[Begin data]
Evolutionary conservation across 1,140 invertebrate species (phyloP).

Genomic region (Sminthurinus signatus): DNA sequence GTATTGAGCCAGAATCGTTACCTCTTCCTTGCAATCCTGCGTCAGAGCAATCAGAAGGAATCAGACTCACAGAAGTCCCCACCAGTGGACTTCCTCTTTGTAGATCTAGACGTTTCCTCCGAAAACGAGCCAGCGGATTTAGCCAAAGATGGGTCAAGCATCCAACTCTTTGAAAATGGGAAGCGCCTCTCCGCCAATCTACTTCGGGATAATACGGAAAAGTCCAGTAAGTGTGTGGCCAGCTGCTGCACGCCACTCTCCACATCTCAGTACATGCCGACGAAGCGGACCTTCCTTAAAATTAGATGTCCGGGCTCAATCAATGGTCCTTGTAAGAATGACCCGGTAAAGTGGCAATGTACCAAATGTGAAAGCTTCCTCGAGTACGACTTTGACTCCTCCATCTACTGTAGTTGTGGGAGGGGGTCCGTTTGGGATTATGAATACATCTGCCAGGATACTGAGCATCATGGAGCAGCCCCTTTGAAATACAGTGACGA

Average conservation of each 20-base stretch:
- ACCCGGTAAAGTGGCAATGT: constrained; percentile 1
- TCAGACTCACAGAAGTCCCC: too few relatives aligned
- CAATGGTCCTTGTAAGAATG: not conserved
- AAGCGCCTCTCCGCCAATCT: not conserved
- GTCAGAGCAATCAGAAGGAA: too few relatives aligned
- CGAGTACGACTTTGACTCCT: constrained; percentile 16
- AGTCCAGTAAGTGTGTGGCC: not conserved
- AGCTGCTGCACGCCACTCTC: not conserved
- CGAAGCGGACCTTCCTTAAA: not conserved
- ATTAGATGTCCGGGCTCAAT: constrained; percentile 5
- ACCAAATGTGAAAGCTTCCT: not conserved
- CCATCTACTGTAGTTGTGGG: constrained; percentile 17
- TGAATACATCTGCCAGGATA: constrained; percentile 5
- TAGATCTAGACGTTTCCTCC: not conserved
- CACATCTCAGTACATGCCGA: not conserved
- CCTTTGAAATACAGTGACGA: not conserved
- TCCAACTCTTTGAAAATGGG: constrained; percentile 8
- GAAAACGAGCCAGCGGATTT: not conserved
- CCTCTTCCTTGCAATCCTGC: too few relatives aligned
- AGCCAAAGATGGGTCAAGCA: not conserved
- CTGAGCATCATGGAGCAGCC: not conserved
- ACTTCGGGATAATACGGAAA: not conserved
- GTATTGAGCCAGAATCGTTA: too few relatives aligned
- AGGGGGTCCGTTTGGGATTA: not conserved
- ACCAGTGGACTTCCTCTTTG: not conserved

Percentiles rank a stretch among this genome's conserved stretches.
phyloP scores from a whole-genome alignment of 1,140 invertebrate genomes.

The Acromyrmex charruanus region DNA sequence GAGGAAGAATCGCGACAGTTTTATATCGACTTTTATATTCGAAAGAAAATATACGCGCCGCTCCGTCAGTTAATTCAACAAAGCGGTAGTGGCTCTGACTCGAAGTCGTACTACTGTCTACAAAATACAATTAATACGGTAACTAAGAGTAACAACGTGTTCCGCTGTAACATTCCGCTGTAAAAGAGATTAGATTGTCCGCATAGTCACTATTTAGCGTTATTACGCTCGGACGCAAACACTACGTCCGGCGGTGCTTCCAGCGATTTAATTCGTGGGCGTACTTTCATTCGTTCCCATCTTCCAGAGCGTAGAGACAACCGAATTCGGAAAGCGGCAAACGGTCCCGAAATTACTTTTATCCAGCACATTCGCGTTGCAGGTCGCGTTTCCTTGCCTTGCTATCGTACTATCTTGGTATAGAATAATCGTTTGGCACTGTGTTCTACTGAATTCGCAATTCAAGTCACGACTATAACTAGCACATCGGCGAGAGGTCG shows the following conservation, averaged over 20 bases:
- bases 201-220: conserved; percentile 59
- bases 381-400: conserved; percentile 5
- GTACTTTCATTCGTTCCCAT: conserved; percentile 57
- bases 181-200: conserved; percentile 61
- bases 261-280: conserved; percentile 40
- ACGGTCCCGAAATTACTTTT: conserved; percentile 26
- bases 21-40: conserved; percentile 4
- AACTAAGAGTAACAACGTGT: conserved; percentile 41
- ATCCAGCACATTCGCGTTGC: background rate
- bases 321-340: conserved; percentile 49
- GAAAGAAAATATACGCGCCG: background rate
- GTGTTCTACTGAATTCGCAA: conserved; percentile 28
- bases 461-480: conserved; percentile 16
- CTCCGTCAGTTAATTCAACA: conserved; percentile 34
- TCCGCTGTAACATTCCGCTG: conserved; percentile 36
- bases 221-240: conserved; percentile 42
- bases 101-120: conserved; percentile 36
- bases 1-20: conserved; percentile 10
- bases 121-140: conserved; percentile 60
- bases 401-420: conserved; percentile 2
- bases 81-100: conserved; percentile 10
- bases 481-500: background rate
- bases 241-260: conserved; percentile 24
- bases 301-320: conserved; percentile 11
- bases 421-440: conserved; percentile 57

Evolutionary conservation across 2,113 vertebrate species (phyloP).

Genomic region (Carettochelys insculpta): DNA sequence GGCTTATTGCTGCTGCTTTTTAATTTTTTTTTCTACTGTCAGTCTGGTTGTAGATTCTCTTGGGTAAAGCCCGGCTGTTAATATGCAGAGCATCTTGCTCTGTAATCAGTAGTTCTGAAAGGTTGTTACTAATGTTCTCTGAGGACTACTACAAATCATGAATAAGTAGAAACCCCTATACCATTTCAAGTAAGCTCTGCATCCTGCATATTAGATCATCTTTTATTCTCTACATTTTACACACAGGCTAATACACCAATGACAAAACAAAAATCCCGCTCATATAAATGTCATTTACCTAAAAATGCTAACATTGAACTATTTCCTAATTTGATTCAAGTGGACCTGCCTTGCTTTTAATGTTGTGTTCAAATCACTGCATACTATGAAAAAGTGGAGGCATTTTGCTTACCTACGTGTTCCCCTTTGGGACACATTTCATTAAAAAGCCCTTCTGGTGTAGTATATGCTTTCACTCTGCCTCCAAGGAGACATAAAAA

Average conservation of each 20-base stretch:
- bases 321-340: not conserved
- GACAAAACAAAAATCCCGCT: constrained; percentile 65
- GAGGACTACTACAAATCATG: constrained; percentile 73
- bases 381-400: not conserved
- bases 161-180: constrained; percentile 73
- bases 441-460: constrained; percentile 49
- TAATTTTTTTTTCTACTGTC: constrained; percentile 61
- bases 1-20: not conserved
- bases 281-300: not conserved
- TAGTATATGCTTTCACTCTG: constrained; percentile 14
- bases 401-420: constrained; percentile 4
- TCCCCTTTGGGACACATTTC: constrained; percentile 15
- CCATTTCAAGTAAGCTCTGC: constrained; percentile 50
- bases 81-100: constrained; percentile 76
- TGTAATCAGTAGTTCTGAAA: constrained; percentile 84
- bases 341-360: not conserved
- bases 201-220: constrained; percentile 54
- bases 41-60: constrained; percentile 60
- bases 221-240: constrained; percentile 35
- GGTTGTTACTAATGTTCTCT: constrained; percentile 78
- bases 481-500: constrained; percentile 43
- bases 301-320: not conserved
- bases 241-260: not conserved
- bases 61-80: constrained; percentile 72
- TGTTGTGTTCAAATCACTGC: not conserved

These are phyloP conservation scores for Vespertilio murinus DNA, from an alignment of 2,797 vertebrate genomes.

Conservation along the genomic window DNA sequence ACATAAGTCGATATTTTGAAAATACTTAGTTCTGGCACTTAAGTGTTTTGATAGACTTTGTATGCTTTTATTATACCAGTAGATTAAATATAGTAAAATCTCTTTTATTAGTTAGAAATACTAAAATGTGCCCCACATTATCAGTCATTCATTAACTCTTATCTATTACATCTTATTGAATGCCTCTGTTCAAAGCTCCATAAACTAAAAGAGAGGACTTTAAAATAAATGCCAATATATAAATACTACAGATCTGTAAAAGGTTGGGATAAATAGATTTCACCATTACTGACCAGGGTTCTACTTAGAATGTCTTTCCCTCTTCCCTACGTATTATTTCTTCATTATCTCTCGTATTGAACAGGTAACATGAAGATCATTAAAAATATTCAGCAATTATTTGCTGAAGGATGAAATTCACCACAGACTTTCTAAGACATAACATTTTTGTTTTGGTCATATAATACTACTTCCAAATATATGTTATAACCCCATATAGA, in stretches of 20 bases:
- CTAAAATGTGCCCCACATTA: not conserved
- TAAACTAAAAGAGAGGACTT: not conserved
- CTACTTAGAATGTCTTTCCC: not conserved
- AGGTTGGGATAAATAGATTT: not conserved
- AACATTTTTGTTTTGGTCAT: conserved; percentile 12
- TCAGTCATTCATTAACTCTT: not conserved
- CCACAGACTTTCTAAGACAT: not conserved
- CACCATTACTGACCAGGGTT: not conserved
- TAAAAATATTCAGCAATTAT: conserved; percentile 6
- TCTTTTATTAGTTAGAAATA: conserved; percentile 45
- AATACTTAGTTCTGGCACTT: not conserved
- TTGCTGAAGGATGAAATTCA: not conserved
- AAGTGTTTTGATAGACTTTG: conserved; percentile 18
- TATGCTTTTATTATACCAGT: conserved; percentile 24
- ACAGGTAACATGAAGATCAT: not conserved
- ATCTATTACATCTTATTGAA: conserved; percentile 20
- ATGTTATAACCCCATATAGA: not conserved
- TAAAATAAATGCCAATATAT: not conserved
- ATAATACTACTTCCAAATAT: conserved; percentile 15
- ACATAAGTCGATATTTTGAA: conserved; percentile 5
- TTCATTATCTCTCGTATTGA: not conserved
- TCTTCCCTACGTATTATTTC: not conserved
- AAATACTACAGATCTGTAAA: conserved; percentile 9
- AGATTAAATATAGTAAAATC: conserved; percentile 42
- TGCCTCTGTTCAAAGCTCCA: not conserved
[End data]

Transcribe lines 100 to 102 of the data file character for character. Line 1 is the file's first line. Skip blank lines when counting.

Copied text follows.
- TATGCTTTTATTATACCAGT: conserved; percentile 24
- ACAGGTAACATGAAGATCAT: not conserved
- ATCTATTACATCTTATTGAA: conserved; percentile 20